Can You Tell If Your Local Pharmacy is Happy?

When I moved to my new hometown, my new pharmacist was excited. He’d had a successful career in the business before moving, and he was looking forward to starting a new chapter in his life. He asked a few employees if they minded helping him take care of the customers for the day. A lot of people waved their hands and said “Sure,” but I could tell something wasn’t right.

The pharmacy store that we were working at was not happy. When I left, it wasn’t because they weren’t paying me as well as they should have. It was because they didn’t want me around. A lot of pharmacists were transferred to other pharmacies when they left, and the ones that remained saw their paycheck cut in half. That was money that they didn’t have, and that they didn’t need to run out and take.

Can You Tell If Your Local Pharmacy Is Happy? When I asked those pharmacist employees, a few of them said they were glad to stay with their local pharmacy, because they knew that it meant good wages and a nice benefits package. But I wondered if there were any pharmacy techs making less than minimum wage. After all, when you add in stocking shelves, sorting bills, and keeping the shelves stocked with medications, how much work is really involved?

The employees at that pharmacy were actually getting paid less than minimum wage. That’s why I started asking around. Did you know that almost 30% of pharmacists in the United States make less than the official minimum wage because many pharmacists have more than one job? How could they afford to pay themselves so well when they weren’t bringing in the big bucks?

When I looked up other pharmacies, the ones that gave me the most interesting answers were the independent ones. The independent pharmacists worked long and hard, but they made a good living, which put food on the table for their family. When a chain pharmacy gives you a good pharmacist position, it’s usually because they want to retain that employee.

You might think that an independent pharmacy doesn’t have as many opportunities for advancement as a chain pharmacy, but you’d be wrong. When I worked at a big chain pharmacy, it was clear that there were always promotions for every open position. However, an independent pharmacist will never promote unless they feel that their employees are doing a good job, and they want to see those employees grow and succeed beyond their job duties.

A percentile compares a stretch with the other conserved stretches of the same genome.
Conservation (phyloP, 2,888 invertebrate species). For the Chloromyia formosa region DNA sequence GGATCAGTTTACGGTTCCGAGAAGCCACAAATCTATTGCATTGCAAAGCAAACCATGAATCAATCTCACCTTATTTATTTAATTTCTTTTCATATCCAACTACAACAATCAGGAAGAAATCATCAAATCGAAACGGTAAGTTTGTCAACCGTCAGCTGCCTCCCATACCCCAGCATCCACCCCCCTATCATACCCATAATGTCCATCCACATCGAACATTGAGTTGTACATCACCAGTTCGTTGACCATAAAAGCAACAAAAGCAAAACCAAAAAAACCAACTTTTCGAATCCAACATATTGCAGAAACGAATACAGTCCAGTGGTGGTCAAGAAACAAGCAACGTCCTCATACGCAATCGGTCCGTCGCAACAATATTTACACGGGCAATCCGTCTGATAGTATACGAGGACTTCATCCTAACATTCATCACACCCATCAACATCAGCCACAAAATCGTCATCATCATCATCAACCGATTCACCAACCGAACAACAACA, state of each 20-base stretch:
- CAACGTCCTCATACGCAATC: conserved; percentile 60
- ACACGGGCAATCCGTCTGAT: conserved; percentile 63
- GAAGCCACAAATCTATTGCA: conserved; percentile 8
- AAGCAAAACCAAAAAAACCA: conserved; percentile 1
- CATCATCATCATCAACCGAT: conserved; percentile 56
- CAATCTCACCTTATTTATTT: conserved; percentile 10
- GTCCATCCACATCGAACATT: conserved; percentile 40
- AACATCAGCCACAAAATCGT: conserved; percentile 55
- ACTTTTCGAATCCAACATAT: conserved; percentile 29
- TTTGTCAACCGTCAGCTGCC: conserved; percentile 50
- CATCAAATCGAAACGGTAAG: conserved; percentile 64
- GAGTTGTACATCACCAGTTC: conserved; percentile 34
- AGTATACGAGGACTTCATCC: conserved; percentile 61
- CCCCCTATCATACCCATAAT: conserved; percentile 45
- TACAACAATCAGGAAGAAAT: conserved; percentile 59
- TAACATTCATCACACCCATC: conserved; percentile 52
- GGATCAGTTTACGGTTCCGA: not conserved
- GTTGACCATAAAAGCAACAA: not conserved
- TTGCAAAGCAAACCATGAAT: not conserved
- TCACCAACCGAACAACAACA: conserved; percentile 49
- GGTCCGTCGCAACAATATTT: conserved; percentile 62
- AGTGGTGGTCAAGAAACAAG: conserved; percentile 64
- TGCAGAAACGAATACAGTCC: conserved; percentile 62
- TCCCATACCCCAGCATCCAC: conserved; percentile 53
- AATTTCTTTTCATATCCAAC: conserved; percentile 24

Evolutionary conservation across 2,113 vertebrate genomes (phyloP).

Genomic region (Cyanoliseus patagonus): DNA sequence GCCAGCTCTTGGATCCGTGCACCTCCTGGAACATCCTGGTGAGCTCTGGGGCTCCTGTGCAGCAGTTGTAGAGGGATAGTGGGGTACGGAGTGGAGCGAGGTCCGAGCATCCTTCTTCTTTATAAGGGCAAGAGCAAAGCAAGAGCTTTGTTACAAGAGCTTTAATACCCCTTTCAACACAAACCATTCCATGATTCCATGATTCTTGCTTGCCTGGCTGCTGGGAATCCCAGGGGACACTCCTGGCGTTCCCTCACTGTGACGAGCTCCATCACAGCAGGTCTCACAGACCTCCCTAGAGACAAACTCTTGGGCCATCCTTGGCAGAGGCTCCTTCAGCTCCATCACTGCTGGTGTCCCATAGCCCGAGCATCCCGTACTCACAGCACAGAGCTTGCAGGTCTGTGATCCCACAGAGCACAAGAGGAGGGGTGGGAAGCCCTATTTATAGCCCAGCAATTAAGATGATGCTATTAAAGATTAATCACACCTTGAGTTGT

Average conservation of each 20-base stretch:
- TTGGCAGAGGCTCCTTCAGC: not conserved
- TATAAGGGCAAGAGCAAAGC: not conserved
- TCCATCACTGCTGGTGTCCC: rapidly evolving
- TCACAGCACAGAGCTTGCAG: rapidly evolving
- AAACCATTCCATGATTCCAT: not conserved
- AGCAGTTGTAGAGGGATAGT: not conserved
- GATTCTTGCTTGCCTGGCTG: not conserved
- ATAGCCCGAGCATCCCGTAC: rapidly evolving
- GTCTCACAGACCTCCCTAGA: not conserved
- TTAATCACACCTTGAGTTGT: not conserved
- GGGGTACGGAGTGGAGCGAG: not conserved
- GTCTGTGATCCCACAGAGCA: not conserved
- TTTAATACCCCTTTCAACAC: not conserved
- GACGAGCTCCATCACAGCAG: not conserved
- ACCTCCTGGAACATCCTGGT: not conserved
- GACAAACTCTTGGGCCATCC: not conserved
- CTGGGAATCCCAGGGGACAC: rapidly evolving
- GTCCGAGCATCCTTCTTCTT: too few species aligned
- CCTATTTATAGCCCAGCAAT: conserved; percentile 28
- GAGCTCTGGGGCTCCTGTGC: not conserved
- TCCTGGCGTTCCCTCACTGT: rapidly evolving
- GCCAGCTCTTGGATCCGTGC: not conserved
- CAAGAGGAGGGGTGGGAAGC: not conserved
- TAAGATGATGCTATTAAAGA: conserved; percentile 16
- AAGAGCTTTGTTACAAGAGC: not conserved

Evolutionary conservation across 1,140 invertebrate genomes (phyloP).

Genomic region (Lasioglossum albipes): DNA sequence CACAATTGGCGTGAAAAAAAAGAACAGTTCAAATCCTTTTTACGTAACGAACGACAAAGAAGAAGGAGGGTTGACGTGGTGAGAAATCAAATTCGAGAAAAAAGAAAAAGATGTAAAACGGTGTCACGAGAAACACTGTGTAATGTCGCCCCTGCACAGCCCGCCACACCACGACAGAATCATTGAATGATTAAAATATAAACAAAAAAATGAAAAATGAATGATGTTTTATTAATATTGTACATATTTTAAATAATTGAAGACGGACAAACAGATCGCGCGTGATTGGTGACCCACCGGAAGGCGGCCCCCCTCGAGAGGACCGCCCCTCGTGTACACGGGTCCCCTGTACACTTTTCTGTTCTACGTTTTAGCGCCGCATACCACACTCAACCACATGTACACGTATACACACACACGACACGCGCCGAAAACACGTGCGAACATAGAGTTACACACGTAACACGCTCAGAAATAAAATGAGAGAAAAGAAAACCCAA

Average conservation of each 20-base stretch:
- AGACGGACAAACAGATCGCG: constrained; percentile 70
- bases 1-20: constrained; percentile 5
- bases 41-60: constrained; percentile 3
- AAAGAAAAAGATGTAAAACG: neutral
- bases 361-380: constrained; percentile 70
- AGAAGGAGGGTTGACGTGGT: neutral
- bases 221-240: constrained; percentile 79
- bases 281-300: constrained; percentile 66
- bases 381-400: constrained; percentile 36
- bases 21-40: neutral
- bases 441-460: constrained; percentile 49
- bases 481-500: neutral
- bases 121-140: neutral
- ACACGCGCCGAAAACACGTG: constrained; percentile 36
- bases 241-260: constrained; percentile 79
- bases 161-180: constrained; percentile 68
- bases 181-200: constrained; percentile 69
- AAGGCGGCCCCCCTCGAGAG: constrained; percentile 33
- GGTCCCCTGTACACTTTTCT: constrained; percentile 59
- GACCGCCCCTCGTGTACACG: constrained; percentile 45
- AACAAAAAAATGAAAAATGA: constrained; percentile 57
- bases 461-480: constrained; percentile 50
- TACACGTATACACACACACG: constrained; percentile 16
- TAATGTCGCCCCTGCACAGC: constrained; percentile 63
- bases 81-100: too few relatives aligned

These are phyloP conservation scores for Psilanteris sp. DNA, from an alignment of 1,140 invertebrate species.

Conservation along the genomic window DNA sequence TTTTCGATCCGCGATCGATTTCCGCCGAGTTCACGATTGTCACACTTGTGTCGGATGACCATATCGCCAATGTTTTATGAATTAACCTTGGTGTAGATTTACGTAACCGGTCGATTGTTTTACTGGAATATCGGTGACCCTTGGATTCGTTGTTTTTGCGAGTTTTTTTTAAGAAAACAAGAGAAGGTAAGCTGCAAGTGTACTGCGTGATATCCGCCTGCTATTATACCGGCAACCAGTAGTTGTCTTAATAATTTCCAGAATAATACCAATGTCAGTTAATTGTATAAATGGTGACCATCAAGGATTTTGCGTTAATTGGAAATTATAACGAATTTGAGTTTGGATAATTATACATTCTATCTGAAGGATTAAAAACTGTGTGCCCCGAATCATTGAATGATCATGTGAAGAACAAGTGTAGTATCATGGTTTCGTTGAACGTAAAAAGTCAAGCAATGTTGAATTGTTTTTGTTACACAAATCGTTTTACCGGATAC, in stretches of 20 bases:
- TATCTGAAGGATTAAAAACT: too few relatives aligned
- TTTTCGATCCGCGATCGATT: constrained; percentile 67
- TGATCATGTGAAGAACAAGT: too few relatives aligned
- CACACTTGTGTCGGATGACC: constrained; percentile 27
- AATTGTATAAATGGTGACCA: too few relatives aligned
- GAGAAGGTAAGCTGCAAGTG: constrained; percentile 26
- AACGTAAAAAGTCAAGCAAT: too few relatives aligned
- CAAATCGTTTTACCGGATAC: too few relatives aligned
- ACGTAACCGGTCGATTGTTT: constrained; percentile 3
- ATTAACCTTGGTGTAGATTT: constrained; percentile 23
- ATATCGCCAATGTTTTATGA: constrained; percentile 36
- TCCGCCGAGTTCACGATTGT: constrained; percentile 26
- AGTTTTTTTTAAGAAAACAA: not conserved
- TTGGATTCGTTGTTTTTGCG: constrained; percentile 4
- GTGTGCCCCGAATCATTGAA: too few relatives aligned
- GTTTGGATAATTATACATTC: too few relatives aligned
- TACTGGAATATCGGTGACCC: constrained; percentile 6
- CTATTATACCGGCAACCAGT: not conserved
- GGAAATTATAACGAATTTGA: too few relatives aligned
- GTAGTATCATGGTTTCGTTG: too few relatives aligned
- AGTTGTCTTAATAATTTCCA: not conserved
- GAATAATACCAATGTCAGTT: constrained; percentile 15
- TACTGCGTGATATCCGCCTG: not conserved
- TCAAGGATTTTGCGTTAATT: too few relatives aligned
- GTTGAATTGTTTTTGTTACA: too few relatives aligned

Can You Tell If Your Local Pharmacy is Happy? There’s only one way to find out if an independent pharmacist is happy at his or her job. You can ask them directly if they’re satisfied with their career, or you can send them a private memo explaining that you’re looking for a good pharmacist and that you want to see them promoted. If they treat you like a part-time employee, you can be sure they’ll be happy to see you promoted.

What About Your Benefits? Do Other Pharmacies Offer Insurance? If you work at a pharmacy that does provide insurance, ask them about their benefits packages. Is it generous? Can you see any discounts? If your employer does offer some kind of benefit package, it might be worth signing up for it.

Are Customer Service People Are You Talking to the pharmacist about all of the great customer service they provide? Do they seem helpful and friendly? Are they happy and polite when you talk to them? Are they taking your concerns seriously? If your pharmacists aren’t taking your concerns seriously, they aren’t going to be very happy.

What’s the Cost to Treatments? Do you pay more or less for prescriptions? What about co-pays and deductibles? How do you get a discount on your prescriptions? If the cost to treat patients is higher, it might be time for a change in pharmacists.

Can You Tell If Your Local Pharmacy is Happy? Sometimes, you can tell when employees of a certain pharmacy are happy. Sometimes, they won’t answer the phone when you call them. Other times, they’ll be out of the office during business hours. If you can’t figure out what’s going on with your local pharmacy, make an appointment and go into the store.

%d bloggers like this: